Sunday, June 3, 2012

Understanding of Relative pronouns

A.    Relative pronoun is a word used to replace one of the main sentence / other sentence that connects the two sentences into one compound sentence (complex sentence). The words are used as the link is: who, whom, Whose, which, of which.
1.      Who / that: "a"
Used for replacement of the subject as
Example: We know a lot of people. They live in Jakarta
     S     O                     S
We know a lot of people live in Jakarta WHO
            (They = a lot of people, a position in the subject line,)
2.      Whom / that: "a"
Used to substitute object
Example: The girl feels in love with the man. I met him last week.
                    S                                                 O          S            O
 The girl feel in love with the man whom I met last week.
(Him = the man, the position of the object)
3.      Whose "have"
Used to replace a possessive pronoun: my, your, our, his, Their, its, her.
Example: We saw the people. Their car has been stolen.
                 S                O possessive
We saw the people Whose car had been stolen.
(Their car = car people. Person in question = the people)
4.      The which / that
Used to replace the noun / animals as subjects
Example: I do not like the stories. They are printed in English.
         I do not like the stories that / the which are printed in English.
(They = the stories / story which is a noun position as S)
My mother loves a red car very much. I bought it last year.
    O                                                                     O
            My mother loves a red car the which / that I bought last year very much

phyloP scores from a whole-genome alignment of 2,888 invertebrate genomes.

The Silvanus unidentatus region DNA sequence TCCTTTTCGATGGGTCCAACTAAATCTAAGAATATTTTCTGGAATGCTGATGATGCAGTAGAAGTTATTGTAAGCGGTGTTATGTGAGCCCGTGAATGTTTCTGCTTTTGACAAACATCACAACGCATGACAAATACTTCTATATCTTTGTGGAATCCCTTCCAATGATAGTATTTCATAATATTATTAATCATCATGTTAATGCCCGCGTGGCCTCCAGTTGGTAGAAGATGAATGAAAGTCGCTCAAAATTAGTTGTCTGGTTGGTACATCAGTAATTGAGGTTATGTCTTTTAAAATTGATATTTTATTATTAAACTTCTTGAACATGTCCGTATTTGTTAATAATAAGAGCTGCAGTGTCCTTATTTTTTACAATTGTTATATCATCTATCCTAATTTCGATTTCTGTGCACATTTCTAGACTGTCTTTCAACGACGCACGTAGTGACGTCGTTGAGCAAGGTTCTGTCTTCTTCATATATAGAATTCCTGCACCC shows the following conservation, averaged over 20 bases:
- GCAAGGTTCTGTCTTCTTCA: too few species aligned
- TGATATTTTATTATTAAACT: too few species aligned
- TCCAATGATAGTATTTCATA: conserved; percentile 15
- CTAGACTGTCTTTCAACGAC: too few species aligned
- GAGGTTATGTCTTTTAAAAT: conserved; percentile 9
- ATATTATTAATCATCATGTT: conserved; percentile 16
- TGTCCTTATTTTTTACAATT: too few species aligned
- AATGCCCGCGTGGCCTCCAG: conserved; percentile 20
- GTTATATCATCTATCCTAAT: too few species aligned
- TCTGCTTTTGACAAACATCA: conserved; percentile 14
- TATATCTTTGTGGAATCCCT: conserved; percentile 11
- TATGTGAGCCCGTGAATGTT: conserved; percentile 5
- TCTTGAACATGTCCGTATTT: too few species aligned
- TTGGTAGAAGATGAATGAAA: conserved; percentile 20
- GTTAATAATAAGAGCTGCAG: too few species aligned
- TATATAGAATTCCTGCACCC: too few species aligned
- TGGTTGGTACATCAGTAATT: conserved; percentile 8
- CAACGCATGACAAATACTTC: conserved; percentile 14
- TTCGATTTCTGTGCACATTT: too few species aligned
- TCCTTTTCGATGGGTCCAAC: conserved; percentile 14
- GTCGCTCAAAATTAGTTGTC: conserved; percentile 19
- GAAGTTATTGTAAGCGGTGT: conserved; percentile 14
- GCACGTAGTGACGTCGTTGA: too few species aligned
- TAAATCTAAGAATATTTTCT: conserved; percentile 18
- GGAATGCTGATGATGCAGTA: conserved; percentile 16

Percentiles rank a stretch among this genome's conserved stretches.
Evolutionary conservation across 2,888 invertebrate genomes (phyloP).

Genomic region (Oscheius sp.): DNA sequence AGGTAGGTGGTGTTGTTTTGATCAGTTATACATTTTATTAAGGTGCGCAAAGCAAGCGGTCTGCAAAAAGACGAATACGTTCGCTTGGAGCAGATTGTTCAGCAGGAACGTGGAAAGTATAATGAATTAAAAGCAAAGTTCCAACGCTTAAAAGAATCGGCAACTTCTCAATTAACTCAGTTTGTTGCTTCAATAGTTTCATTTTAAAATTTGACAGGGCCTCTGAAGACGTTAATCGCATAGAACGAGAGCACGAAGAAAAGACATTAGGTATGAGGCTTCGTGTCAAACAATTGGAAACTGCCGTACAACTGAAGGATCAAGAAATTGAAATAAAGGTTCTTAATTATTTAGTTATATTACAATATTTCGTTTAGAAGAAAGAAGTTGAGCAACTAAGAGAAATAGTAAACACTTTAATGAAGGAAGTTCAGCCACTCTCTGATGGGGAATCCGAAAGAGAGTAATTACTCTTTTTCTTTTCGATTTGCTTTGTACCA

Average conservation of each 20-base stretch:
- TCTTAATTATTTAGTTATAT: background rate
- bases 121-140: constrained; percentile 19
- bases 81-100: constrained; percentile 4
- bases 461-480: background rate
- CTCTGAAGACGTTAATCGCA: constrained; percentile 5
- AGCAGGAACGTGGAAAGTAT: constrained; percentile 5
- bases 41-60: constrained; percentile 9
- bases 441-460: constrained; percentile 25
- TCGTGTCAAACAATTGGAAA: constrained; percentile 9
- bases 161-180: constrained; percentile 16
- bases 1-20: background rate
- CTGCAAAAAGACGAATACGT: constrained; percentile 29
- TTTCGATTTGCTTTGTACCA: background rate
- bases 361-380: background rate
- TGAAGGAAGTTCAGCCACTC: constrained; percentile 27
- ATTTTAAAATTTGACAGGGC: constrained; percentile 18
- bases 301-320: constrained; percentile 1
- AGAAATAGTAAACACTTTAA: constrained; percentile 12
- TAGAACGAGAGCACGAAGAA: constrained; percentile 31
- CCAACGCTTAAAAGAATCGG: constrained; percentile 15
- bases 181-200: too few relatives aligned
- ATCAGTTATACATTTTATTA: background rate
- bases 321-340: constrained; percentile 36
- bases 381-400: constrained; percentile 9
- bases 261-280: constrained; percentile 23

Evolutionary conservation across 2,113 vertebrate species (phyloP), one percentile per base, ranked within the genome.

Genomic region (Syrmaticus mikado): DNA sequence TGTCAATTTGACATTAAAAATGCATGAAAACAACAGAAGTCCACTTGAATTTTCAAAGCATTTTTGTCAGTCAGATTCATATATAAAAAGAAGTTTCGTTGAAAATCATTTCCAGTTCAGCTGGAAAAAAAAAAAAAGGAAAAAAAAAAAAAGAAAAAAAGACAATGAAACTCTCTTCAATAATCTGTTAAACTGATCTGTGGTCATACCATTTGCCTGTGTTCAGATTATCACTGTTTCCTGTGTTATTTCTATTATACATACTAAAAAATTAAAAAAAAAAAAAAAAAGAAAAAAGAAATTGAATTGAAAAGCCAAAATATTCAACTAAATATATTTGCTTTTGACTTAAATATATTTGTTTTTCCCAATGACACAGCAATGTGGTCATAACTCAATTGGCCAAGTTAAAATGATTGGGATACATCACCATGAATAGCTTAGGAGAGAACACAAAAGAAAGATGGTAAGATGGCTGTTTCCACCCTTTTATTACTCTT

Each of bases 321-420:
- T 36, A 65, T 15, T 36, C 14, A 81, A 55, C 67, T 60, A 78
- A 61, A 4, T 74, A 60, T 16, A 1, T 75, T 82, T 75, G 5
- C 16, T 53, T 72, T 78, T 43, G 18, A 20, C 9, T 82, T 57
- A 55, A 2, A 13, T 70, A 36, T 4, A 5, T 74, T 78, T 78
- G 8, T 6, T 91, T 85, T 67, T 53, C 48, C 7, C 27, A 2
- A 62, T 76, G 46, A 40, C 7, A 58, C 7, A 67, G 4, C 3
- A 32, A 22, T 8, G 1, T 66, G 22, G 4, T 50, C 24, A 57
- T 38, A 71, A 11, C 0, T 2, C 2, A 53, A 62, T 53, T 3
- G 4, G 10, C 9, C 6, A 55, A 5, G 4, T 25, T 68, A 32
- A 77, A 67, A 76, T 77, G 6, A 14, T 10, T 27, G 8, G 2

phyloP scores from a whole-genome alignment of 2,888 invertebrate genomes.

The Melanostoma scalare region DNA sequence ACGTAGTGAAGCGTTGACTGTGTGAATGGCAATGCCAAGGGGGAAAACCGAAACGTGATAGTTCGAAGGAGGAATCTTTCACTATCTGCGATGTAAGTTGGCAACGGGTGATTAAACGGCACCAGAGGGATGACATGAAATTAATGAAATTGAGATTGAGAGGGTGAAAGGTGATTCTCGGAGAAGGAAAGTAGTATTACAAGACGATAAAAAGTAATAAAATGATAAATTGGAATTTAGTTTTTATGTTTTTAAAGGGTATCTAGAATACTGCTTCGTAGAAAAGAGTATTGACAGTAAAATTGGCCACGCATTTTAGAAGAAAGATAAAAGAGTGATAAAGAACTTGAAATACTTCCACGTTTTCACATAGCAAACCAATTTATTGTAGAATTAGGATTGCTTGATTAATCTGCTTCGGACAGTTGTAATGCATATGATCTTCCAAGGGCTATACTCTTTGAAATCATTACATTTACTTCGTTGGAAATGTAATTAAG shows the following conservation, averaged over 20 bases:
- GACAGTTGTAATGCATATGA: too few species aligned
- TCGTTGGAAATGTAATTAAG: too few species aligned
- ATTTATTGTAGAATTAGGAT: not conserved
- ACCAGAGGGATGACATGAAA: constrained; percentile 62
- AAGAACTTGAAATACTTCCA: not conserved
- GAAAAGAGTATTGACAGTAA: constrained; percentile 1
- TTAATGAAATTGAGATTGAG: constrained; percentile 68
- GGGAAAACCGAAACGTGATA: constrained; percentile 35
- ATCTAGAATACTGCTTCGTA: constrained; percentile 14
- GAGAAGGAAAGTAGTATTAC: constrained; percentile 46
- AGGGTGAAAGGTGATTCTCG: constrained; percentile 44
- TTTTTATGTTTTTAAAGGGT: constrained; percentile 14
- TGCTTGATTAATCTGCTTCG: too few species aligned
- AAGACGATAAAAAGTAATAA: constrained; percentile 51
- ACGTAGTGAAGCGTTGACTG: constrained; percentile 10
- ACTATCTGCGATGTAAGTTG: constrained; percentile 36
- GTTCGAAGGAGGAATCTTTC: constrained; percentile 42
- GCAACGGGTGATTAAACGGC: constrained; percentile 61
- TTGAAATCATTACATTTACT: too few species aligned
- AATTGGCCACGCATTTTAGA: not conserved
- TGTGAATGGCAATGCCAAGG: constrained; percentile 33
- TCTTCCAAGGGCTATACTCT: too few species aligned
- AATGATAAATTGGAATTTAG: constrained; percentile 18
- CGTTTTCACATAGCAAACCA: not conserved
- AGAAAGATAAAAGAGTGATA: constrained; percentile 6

(It = a red car, an object, the position of the object)
5.      Of the which
Used to replace a possessive pronoun / possessive for objects / animals.
Example: I sent the table back to the store. Its surface is not smooth.
            I sent the table of the which surface is not smooth back to the store.
(Its surface / surface table. Table which is the table)
6.      Where
7.      When
B.     A relative pronoun is a pronoun That introduces a relative clause. It is called a "relative" pronoun Because it "relates" to the word it modifies That. Here is an example:
• The WHO person phoned me last night is my teacher.
In the above example, "who":
• relates to "person", the which it modifies
• introduces the relative clause "who phoned me last night"
There are five relative pronouns: who, whom, Whose, the which, that *Who (subject) and whom (object) are Generally only for people. Whose is for possession. Which is for Things. That can be used for people ** and Things and as subject and object in defining relative clauses (That clauses are essential to the sentence and do not simply add extra information).
WHO: for the subject intangible
Whom: for the tangible object
The which: to subject or object tangible objects
That: to subject or tangible object or objects in the defining relative clause.
Whose: to state ownership
Definition: We use the relative pronouns to refer to a noun Mentioned before and of the which we are adding more information. They are used to join two or more sentences in that way and forming what we call "relative sentences".

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